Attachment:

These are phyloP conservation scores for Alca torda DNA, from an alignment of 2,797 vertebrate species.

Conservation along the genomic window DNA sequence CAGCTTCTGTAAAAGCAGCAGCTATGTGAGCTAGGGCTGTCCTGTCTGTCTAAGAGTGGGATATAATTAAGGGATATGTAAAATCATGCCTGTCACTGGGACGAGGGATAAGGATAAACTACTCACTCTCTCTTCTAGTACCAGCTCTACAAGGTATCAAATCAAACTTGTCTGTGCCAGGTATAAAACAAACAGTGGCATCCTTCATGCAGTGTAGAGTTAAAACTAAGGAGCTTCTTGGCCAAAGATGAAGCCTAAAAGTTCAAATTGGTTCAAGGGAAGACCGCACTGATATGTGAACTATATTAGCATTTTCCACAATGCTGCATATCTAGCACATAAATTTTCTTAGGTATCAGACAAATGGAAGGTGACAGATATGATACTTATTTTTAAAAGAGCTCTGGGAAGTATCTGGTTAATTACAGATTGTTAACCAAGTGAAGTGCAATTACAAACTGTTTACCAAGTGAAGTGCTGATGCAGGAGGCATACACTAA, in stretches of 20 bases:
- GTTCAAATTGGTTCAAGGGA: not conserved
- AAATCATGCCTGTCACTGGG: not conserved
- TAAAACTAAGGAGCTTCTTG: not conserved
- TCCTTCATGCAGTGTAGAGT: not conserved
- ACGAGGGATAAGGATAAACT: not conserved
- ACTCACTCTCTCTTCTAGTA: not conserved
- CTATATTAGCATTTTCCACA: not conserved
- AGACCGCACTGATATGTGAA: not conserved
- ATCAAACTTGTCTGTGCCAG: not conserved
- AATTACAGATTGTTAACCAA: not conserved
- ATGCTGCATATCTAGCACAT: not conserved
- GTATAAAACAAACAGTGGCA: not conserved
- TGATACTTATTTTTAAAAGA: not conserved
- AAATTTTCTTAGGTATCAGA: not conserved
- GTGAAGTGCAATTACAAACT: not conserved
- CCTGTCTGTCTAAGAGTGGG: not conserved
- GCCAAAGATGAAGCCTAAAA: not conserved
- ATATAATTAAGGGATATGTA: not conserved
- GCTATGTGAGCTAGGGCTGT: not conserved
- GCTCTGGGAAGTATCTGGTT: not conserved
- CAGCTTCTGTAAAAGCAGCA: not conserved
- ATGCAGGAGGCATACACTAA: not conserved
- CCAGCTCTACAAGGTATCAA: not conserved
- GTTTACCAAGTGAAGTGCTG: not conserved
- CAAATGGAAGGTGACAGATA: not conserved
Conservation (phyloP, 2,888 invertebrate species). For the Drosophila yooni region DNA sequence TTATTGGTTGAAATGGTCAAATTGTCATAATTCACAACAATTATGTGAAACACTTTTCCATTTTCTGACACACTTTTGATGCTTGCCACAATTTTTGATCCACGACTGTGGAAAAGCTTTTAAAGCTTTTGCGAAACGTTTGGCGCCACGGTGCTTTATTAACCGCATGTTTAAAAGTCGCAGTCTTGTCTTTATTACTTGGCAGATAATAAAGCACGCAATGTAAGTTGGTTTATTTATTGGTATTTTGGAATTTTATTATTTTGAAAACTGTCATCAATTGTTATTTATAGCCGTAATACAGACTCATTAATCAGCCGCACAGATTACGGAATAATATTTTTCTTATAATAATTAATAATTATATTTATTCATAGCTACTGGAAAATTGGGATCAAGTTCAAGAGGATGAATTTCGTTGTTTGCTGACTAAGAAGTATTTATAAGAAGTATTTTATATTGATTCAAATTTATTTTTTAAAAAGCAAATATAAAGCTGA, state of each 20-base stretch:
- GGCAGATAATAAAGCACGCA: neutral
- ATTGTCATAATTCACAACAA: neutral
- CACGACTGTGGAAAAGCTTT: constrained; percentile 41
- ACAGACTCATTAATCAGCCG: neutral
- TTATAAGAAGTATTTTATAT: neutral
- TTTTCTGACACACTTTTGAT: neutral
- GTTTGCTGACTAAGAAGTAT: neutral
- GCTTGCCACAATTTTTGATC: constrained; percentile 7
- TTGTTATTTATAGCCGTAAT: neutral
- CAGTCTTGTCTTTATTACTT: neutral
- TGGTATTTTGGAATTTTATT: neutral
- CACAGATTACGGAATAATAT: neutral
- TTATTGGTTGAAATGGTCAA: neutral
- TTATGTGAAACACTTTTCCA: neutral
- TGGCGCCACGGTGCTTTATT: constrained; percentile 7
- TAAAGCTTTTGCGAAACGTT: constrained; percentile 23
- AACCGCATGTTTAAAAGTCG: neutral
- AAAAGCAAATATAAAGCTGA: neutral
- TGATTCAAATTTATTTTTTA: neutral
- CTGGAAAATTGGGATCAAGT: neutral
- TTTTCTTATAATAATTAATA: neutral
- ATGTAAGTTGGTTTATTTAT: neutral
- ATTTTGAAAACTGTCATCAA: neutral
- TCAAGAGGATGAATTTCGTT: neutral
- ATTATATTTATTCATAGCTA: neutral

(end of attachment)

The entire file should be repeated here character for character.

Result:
These are phyloP conservation scores for Alca torda DNA, from an alignment of 2,797 vertebrate species.

Conservation along the genomic window DNA sequence CAGCTTCTGTAAAAGCAGCAGCTATGTGAGCTAGGGCTGTCCTGTCTGTCTAAGAGTGGGATATAATTAAGGGATATGTAAAATCATGCCTGTCACTGGGACGAGGGATAAGGATAAACTACTCACTCTCTCTTCTAGTACCAGCTCTACAAGGTATCAAATCAAACTTGTCTGTGCCAGGTATAAAACAAACAGTGGCATCCTTCATGCAGTGTAGAGTTAAAACTAAGGAGCTTCTTGGCCAAAGATGAAGCCTAAAAGTTCAAATTGGTTCAAGGGAAGACCGCACTGATATGTGAACTATATTAGCATTTTCCACAATGCTGCATATCTAGCACATAAATTTTCTTAGGTATCAGACAAATGGAAGGTGACAGATATGATACTTATTTTTAAAAGAGCTCTGGGAAGTATCTGGTTAATTACAGATTGTTAACCAAGTGAAGTGCAATTACAAACTGTTTACCAAGTGAAGTGCTGATGCAGGAGGCATACACTAA, in stretches of 20 bases:
- GTTCAAATTGGTTCAAGGGA: not conserved
- AAATCATGCCTGTCACTGGG: not conserved
- TAAAACTAAGGAGCTTCTTG: not conserved
- TCCTTCATGCAGTGTAGAGT: not conserved
- ACGAGGGATAAGGATAAACT: not conserved
- ACTCACTCTCTCTTCTAGTA: not conserved
- CTATATTAGCATTTTCCACA: not conserved
- AGACCGCACTGATATGTGAA: not conserved
- ATCAAACTTGTCTGTGCCAG: not conserved
- AATTACAGATTGTTAACCAA: not conserved
- ATGCTGCATATCTAGCACAT: not conserved
- GTATAAAACAAACAGTGGCA: not conserved
- TGATACTTATTTTTAAAAGA: not conserved
- AAATTTTCTTAGGTATCAGA: not conserved
- GTGAAGTGCAATTACAAACT: not conserved
- CCTGTCTGTCTAAGAGTGGG: not conserved
- GCCAAAGATGAAGCCTAAAA: not conserved
- ATATAATTAAGGGATATGTA: not conserved
- GCTATGTGAGCTAGGGCTGT: not conserved
- GCTCTGGGAAGTATCTGGTT: not conserved
- CAGCTTCTGTAAAAGCAGCA: not conserved
- ATGCAGGAGGCATACACTAA: not conserved
- CCAGCTCTACAAGGTATCAA: not conserved
- GTTTACCAAGTGAAGTGCTG: not conserved
- CAAATGGAAGGTGACAGATA: not conserved
Conservation (phyloP, 2,888 invertebrate species). For the Drosophila yooni region DNA sequence TTATTGGTTGAAATGGTCAAATTGTCATAATTCACAACAATTATGTGAAACACTTTTCCATTTTCTGACACACTTTTGATGCTTGCCACAATTTTTGATCCACGACTGTGGAAAAGCTTTTAAAGCTTTTGCGAAACGTTTGGCGCCACGGTGCTTTATTAACCGCATGTTTAAAAGTCGCAGTCTTGTCTTTATTACTTGGCAGATAATAAAGCACGCAATGTAAGTTGGTTTATTTATTGGTATTTTGGAATTTTATTATTTTGAAAACTGTCATCAATTGTTATTTATAGCCGTAATACAGACTCATTAATCAGCCGCACAGATTACGGAATAATATTTTTCTTATAATAATTAATAATTATATTTATTCATAGCTACTGGAAAATTGGGATCAAGTTCAAGAGGATGAATTTCGTTGTTTGCTGACTAAGAAGTATTTATAAGAAGTATTTTATATTGATTCAAATTTATTTTTTAAAAAGCAAATATAAAGCTGA, state of each 20-base stretch:
- GGCAGATAATAAAGCACGCA: neutral
- ATTGTCATAATTCACAACAA: neutral
- CACGACTGTGGAAAAGCTTT: constrained; percentile 41
- ACAGACTCATTAATCAGCCG: neutral
- TTATAAGAAGTATTTTATAT: neutral
- TTTTCTGACACACTTTTGAT: neutral
- GTTTGCTGACTAAGAAGTAT: neutral
- GCTTGCCACAATTTTTGATC: constrained; percentile 7
- TTGTTATTTATAGCCGTAAT: neutral
- CAGTCTTGTCTTTATTACTT: neutral
- TGGTATTTTGGAATTTTATT: neutral
- CACAGATTACGGAATAATAT: neutral
- TTATTGGTTGAAATGGTCAA: neutral
- TTATGTGAAACACTTTTCCA: neutral
- TGGCGCCACGGTGCTTTATT: constrained; percentile 7
- TAAAGCTTTTGCGAAACGTT: constrained; percentile 23
- AACCGCATGTTTAAAAGTCG: neutral
- AAAAGCAAATATAAAGCTGA: neutral
- TGATTCAAATTTATTTTTTA: neutral
- CTGGAAAATTGGGATCAAGT: neutral
- TTTTCTTATAATAATTAATA: neutral
- ATGTAAGTTGGTTTATTTAT: neutral
- ATTTTGAAAACTGTCATCAA: neutral
- TCAAGAGGATGAATTTCGTT: neutral
- ATTATATTTATTCATAGCTA: neutral